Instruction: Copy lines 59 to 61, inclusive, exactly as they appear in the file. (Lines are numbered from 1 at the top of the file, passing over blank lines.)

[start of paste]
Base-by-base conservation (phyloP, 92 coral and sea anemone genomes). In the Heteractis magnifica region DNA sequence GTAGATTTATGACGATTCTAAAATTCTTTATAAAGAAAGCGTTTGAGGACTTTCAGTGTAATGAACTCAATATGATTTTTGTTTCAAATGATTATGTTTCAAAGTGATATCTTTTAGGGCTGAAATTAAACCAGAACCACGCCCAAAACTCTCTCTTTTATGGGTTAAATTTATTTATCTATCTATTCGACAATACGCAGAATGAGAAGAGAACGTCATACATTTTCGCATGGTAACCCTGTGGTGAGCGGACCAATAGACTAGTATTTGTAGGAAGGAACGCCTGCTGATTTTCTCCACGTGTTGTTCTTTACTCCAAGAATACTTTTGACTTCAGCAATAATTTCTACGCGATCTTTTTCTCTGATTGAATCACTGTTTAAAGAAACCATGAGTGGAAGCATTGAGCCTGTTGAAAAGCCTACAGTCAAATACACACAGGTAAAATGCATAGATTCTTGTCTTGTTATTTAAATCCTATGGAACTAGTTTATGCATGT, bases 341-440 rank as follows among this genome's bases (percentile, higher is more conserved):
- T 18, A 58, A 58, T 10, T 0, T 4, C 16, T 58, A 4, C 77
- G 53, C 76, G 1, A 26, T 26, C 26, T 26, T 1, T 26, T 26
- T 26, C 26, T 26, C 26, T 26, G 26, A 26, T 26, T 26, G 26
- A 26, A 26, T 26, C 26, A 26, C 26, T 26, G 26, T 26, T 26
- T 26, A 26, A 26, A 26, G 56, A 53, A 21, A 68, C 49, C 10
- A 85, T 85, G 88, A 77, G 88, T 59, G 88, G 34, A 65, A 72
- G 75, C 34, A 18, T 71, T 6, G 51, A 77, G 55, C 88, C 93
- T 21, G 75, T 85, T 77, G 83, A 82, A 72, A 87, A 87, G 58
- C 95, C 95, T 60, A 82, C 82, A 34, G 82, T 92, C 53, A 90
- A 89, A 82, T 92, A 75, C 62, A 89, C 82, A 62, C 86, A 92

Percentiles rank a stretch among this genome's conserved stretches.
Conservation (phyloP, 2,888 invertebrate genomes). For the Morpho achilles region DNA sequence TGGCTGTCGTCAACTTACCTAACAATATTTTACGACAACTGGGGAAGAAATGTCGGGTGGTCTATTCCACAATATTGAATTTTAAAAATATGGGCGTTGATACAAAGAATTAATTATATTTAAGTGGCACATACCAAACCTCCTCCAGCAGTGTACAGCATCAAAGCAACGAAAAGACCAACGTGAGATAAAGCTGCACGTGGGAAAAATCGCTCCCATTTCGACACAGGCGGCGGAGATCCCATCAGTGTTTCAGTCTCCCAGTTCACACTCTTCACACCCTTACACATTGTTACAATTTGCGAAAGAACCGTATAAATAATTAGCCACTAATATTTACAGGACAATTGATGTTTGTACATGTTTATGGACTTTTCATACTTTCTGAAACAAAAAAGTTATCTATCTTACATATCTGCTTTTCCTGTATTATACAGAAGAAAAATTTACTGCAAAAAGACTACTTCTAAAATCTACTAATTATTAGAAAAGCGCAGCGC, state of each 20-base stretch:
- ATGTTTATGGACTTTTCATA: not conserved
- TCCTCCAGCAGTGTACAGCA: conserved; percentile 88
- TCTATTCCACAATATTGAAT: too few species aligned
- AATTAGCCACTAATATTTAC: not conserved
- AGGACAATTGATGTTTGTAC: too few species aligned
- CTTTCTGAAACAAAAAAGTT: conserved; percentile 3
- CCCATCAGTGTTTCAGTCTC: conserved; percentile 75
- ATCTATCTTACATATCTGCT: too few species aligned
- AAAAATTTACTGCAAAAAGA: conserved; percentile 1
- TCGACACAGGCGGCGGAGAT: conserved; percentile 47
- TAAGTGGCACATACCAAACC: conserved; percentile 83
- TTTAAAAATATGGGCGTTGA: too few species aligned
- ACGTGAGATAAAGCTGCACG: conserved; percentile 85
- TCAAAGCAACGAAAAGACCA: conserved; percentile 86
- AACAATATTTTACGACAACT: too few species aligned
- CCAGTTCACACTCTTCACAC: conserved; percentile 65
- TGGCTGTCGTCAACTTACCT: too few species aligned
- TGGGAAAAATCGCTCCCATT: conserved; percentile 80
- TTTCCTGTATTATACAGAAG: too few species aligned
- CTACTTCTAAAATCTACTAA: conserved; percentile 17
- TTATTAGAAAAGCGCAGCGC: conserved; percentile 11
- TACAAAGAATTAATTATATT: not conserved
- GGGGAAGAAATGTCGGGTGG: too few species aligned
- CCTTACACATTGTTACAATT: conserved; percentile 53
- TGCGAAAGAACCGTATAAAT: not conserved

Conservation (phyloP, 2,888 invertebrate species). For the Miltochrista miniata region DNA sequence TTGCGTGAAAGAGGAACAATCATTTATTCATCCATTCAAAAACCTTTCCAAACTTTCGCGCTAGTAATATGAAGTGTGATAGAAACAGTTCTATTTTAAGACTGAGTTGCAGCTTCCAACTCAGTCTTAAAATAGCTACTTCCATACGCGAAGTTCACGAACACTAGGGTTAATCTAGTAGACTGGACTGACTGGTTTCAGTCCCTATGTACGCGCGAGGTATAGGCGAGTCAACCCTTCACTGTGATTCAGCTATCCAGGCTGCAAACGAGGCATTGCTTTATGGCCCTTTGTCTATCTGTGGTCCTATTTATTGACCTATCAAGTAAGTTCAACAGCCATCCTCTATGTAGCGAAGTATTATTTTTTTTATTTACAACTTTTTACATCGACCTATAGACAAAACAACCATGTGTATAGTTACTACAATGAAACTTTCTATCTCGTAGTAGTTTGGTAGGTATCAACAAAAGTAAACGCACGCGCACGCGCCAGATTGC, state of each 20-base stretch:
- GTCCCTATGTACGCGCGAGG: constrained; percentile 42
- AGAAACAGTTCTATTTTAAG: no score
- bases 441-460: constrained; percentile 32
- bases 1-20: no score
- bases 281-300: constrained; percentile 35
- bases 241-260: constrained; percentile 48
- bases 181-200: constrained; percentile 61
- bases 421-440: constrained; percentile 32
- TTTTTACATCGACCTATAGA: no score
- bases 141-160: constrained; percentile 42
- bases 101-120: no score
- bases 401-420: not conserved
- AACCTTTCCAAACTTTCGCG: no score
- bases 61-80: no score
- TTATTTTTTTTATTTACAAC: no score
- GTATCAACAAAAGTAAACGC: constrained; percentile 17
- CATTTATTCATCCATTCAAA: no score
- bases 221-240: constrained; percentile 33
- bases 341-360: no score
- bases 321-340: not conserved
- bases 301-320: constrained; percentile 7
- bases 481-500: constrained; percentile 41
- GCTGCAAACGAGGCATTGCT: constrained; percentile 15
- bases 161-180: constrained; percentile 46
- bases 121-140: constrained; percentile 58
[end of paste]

- bases 321-340: not conserved
- bases 301-320: constrained; percentile 7
- bases 481-500: constrained; percentile 41